Professor Seifert said, "One could hope that this speech prepares the way for formulating this even more clearly with reference to brain death. Many people like, Dr. [Paul] Byrne, who organized the conference, interprets this statement in this way. Now it may be wishful thinking, but it may also be correct."

The idea that there is a majority opinion among theological and ethics experts, including the Pontifical Academy of Sciences, in the Church in favor of "brain death" is irrelevant, he said, in the search for the truth.

"The same happened in the case of Humanae Vitae. There was a minority and a majority and the majority report said you should admit the Pill and contraception. But the Pope followed the minority report. A majority opinion is never what dominates and what should determine Church teaching is rather the truth. In the light of reason and also of Revelation, and not simply the opinion of a majority of people."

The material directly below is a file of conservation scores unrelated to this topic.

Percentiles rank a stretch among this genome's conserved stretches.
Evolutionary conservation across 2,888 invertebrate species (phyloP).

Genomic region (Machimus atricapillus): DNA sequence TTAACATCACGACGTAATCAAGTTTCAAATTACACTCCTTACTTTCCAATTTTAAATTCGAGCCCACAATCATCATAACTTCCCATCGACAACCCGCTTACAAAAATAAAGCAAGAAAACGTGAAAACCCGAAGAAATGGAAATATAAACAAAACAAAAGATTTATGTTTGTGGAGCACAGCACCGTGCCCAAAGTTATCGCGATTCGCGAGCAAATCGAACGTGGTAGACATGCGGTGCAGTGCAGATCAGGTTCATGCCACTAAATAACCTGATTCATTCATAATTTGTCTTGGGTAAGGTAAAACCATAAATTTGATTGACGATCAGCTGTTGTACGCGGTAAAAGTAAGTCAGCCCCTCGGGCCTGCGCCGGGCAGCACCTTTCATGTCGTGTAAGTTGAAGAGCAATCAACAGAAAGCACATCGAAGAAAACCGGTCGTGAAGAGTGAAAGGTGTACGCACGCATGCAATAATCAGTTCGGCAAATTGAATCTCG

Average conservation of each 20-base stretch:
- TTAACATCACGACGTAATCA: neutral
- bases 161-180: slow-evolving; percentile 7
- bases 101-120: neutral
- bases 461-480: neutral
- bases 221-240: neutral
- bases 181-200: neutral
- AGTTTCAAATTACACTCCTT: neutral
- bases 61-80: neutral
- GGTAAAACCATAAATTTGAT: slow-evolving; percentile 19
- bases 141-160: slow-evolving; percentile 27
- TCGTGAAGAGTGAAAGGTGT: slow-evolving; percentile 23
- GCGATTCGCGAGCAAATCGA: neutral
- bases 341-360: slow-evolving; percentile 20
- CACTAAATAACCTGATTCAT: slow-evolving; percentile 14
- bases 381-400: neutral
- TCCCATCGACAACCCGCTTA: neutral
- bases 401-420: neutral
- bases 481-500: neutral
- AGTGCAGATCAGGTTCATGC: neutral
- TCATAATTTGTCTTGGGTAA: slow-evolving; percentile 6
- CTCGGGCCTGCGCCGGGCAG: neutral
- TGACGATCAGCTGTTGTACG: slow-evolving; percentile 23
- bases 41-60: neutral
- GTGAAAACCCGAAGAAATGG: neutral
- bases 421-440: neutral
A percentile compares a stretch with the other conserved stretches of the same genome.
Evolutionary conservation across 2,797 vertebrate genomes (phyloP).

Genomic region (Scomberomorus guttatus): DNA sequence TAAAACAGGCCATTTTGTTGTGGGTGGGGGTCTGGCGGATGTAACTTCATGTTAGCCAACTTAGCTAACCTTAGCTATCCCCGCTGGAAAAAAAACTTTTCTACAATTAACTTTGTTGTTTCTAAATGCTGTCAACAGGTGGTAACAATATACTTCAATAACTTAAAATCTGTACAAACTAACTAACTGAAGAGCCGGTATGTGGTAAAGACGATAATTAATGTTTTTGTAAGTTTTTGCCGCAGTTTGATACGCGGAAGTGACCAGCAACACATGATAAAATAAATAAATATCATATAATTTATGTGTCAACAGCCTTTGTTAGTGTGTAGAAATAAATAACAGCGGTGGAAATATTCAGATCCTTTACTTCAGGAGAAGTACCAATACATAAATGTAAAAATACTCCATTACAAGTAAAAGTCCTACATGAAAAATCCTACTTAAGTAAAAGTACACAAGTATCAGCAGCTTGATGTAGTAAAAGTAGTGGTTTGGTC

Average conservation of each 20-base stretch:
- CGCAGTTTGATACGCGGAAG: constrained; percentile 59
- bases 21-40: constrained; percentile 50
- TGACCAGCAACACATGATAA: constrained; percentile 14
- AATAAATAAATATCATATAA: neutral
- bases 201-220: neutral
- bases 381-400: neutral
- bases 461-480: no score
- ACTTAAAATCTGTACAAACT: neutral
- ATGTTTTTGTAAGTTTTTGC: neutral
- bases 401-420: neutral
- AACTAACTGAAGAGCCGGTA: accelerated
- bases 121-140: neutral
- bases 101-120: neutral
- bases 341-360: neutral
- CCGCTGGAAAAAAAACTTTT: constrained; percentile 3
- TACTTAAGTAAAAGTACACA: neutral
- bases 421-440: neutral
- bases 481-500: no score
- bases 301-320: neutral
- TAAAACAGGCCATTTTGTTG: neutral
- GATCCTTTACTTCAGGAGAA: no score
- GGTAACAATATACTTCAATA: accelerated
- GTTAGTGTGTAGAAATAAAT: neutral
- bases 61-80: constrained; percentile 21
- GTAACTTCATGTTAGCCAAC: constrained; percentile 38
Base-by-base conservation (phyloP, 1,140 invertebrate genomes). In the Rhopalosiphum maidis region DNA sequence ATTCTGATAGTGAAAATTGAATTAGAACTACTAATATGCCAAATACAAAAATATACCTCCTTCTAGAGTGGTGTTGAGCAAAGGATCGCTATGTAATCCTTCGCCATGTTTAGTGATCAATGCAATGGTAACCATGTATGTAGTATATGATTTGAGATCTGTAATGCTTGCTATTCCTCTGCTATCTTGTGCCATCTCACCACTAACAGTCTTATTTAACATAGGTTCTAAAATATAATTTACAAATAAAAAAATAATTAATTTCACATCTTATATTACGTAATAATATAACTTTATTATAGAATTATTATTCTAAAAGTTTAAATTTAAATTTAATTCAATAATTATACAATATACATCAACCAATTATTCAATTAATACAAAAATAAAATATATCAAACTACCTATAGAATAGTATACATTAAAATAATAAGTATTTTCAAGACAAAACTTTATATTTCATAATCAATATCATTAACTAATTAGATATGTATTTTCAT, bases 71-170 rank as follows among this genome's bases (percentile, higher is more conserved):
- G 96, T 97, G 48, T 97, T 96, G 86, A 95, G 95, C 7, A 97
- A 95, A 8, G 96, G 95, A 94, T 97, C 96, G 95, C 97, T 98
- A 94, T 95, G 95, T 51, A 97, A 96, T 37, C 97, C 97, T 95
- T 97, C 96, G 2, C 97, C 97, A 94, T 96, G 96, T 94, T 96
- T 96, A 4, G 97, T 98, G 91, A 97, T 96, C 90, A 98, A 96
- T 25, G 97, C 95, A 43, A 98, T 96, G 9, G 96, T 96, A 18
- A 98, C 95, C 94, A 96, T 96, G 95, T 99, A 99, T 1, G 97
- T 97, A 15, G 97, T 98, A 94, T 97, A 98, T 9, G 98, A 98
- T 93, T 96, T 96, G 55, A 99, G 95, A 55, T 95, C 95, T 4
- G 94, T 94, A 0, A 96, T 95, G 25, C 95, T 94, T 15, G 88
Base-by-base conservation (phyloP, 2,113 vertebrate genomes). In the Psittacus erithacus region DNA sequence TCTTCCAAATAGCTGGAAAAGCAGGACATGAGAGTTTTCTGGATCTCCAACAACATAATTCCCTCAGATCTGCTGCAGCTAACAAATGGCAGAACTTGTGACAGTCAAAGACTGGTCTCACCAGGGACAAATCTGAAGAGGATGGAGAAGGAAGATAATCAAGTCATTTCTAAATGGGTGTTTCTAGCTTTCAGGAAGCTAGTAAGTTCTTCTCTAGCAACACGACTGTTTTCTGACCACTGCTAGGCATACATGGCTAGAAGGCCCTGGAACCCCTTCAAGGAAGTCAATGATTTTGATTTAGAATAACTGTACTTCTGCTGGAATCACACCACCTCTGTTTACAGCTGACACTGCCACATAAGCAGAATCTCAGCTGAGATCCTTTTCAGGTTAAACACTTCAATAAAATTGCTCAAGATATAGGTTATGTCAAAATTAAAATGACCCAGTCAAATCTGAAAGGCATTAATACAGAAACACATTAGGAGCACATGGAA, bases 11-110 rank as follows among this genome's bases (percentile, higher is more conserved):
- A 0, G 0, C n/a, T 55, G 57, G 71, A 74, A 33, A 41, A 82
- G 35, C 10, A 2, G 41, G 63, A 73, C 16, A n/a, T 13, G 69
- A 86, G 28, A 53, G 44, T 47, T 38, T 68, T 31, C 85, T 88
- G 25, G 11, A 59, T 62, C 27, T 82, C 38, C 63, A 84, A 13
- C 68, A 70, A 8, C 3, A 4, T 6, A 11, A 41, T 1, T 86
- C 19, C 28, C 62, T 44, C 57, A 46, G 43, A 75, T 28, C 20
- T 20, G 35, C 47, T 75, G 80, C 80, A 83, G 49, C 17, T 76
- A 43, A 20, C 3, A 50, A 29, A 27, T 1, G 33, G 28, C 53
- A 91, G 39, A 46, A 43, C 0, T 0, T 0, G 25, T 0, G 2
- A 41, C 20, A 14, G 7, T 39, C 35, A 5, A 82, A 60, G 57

"Particularly not the majority of scientists," he added, "who are very fallible individuals."

"Normally there is much more common sense in simple people than in academicians and professors who all have their theories. It’s very rare, I think, to have academicians to have the same simple pursuit of truth than among non-academicians."

He warned that the "brain death" theory has the characteristics of an ideology.

"It’s clear that [transplantation] is a million or billion dollar business and it is clear that also it is useful for many patients." He said that motives such as fame for transplant doctors and researchers and money are among the "vested interests that could obscure the truth."